Emotional intelligence is the necessary complement to intellect and experience to magnify your leadership impact and hence your success. You’re successful. You deliver results. And more emotional intelligence can take you even further. Good news, it can be learned.
What is Emotional Intelligence
Emotional Intelligence or EI (sometimes called EQ to complement IQ) is defined by the English Oxford Living Dictionary as: “the capacity to be aware of, control, and express one’s emotions, and to handle interpersonal relationships judiciously and empathetically”. In leadership terms, it is the skill of building productive and fulfilling relationships authentically. The concept was popularized in the 1996 book Emotional intelligence by Daniel Goleman1. Many organizations capture this concept in performance reviews as: a person’s degree of self-awareness; or HOW they do their job (versus WHAT they do); or their people skills or soft skills.
Emotional Intelligence Components
The four areas of EI are:
Why is Emotional Intelligence Important?
Sustained, positive business results are delivered through EI. An organization’s top-line or sales is often predicated on the skill of its sales people to interact with customers, build relationship, identify needs, and find mutually beneficial solutions. This is all about self and social awareness and management. Same is true for an organization’s customer service department – sensing and acknowledging emotions, managing one’s own emotion to mutually beneficial conclusion. Same for purchasing – good relationships involving EI, often called partnerships, mean better pricing, access to innovations, and improved responsiveness. Also, employees tend to leave organizations because of their bosses, not because of the work2.
We have all seen an example of the detrimental effect of emotional unintelligence – a manager who berates a staff member in an open-plan office. The effect on productivity and morale for the targeted employee and all those in earshot is quantifiable – I’ve literally done the math for a store owner of the cost and it’s substantial. Substantial enough to motivate him to have a conversation with that manager to address his people skills. This is the cost of poor people skills or EI. The benefit of good or great EI is harder to quantify and equally powerful, increased productivity, better ideas, more engagement. The employee brings their head, hands and heart of the work.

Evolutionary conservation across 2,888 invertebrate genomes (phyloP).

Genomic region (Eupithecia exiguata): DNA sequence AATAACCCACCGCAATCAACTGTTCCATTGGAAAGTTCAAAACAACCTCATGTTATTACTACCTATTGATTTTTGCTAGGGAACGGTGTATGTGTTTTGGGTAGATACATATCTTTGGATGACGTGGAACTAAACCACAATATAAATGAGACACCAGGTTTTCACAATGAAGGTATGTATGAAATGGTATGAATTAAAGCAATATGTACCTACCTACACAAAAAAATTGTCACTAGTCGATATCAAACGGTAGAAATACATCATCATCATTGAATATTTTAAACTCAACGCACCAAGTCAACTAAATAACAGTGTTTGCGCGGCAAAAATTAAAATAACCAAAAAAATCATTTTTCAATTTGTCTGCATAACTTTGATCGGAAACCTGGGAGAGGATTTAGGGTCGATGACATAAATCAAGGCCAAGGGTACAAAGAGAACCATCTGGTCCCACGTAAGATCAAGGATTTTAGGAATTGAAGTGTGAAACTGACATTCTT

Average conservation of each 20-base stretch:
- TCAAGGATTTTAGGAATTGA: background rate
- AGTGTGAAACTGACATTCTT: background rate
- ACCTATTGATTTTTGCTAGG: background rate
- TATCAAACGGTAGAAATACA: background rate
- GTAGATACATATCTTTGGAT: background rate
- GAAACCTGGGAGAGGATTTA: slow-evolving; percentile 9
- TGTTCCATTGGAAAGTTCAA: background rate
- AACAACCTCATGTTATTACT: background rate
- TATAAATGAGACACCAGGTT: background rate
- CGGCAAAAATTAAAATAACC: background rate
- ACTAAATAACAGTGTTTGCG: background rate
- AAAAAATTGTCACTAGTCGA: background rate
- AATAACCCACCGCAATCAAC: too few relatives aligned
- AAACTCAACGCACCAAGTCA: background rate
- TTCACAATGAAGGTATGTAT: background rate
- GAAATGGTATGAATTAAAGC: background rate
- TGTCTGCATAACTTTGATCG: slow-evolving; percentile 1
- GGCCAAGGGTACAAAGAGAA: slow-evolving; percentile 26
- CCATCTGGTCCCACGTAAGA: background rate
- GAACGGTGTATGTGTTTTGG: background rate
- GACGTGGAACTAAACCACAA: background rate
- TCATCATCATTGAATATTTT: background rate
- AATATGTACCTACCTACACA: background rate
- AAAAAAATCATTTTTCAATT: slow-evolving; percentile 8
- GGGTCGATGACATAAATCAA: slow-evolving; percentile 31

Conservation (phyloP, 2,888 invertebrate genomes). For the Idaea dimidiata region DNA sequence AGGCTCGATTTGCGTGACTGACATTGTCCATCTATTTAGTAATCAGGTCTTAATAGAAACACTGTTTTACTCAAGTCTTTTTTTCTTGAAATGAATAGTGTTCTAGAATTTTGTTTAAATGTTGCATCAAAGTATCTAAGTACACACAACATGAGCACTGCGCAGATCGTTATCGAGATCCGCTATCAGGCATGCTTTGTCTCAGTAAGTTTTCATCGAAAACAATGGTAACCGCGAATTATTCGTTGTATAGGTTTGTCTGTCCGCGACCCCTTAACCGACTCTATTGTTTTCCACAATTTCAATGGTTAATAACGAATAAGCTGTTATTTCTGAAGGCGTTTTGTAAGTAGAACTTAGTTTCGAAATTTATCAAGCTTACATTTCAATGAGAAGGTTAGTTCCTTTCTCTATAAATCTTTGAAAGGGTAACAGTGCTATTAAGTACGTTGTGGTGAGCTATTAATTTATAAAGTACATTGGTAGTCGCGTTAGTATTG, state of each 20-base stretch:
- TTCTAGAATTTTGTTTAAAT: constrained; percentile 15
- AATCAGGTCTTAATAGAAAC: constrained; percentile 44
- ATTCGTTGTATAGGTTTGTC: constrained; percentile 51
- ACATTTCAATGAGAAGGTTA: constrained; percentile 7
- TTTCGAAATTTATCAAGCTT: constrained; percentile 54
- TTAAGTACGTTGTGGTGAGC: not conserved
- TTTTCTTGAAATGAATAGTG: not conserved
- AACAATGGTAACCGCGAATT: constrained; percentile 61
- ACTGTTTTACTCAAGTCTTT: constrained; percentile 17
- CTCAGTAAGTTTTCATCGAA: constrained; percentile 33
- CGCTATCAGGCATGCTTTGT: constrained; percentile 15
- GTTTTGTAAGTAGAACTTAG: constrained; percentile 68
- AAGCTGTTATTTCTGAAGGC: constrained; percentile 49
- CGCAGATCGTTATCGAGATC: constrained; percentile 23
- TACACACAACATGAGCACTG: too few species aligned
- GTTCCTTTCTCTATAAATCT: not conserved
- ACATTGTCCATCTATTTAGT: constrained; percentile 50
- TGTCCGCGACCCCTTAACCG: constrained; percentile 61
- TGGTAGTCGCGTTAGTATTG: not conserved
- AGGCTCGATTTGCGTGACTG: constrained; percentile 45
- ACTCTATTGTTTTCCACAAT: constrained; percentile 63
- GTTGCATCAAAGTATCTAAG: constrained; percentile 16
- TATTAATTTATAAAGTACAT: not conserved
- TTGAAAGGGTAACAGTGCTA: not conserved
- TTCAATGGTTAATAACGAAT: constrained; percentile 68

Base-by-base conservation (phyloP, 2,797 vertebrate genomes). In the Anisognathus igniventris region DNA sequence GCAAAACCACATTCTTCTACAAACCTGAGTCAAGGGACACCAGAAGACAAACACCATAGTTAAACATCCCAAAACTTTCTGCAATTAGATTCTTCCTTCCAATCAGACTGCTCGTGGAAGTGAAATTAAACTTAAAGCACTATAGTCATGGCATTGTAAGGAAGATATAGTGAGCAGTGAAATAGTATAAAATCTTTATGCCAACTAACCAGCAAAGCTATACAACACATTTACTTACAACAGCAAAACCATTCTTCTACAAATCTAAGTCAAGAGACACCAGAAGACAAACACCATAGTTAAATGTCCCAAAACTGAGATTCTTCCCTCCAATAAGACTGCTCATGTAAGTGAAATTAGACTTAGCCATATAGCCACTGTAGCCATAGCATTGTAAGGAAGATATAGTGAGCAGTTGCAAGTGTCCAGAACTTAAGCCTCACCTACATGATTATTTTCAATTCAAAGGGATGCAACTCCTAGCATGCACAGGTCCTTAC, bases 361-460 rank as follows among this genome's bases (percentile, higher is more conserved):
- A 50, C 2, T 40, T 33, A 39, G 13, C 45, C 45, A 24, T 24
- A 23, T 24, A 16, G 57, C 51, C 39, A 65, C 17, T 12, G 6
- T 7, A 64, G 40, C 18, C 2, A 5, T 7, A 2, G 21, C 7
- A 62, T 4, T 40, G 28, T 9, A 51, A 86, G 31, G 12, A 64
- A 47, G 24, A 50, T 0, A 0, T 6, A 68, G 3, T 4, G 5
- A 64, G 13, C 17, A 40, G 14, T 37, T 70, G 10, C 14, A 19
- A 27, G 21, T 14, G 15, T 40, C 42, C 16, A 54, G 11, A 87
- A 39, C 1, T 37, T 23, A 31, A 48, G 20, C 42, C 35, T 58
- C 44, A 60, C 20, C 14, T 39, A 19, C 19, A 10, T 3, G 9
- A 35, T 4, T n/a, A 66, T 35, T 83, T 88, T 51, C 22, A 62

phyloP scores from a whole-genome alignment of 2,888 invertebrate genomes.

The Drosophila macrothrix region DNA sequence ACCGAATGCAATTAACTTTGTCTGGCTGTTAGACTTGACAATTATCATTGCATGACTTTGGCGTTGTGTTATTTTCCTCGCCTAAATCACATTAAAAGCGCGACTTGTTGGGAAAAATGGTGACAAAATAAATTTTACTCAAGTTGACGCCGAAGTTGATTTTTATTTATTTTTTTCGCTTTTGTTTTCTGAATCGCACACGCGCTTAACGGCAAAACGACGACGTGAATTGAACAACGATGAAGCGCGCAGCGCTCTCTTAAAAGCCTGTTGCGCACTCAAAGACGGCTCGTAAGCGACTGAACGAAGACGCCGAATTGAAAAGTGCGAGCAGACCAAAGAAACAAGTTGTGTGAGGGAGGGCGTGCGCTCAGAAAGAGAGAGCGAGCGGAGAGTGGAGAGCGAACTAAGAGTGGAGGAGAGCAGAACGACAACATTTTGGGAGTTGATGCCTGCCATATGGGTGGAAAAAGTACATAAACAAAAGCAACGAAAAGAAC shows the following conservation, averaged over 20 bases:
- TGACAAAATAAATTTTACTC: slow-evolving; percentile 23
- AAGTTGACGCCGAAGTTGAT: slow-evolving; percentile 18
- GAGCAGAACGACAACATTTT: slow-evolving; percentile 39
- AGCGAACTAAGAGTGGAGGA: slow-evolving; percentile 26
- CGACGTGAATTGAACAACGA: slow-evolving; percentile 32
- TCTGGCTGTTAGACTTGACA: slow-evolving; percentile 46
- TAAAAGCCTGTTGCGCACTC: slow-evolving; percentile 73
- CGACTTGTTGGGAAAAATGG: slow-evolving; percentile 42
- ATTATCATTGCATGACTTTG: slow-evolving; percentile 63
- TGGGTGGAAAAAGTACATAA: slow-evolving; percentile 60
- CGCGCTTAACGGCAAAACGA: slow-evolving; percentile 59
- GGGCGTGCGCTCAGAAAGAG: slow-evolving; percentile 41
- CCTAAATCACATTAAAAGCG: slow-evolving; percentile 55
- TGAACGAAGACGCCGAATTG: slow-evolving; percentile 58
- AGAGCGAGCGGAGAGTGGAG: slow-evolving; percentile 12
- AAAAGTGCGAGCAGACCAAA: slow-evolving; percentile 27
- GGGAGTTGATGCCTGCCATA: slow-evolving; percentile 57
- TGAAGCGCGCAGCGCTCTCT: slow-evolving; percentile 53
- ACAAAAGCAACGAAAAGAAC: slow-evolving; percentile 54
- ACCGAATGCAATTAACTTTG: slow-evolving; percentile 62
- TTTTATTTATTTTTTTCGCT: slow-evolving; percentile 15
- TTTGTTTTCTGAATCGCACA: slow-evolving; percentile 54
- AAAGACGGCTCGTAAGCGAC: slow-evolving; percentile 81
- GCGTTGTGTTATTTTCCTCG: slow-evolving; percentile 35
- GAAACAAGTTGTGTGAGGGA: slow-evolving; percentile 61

Emotional Intelligence for Leadership
Leadership is about relationships. The higher you advance in an organization the more your role becomes about cultivating relationships – inspiring and motivating your team, influencing others, navigating different opinions, removing barriers, enrolling others.
Emotions are present at work, whether we want to admit it or not. Leaders appreciate when the “positive” emotions of ambition, loyalty, passion and trust are present at work. It seems it’s the “negative or scarier” emotions like anger, frustration, sadness that aren’t welcome. The fact emotions are present and good leaders want to cultivate a culture of passion, trust and ambition among others, means leadership is about EI.
What you say and how you say it will have an impact on people and the result you get. Be it when delegating a task to an individual or presenting to 100’s of staff. What you say and how you say it are influenced by who you are, your personality and preferences, and how you feel. If you behave in a skilful way when interacting with others you will create the impact you want and improve the likelihood of getting the result you want.
Examples for Emotional Intelligence
I want to give a recent example of EI from a client to illustrate. This is only a taster given books are written on this stuff. Refer to the various resources I’ve suggest below for in-depth examples.
In a large meeting you learn a project will be delayed. EI is pausing, recognizing you are angry and frustrated, breathing, managing your facial expressions, body language and voice (volume, tone, pace, language). You sense the project manager is likely nervous and disappointed in himself with the situation. You moderate yourself to ask the reasons for it, so you can get data to know if it will be beneficial to express your frustration (knowing your expression will be saying something like “I’m frustrated we are in this position”) or not (which might have you say “I sense your disappointed too.”).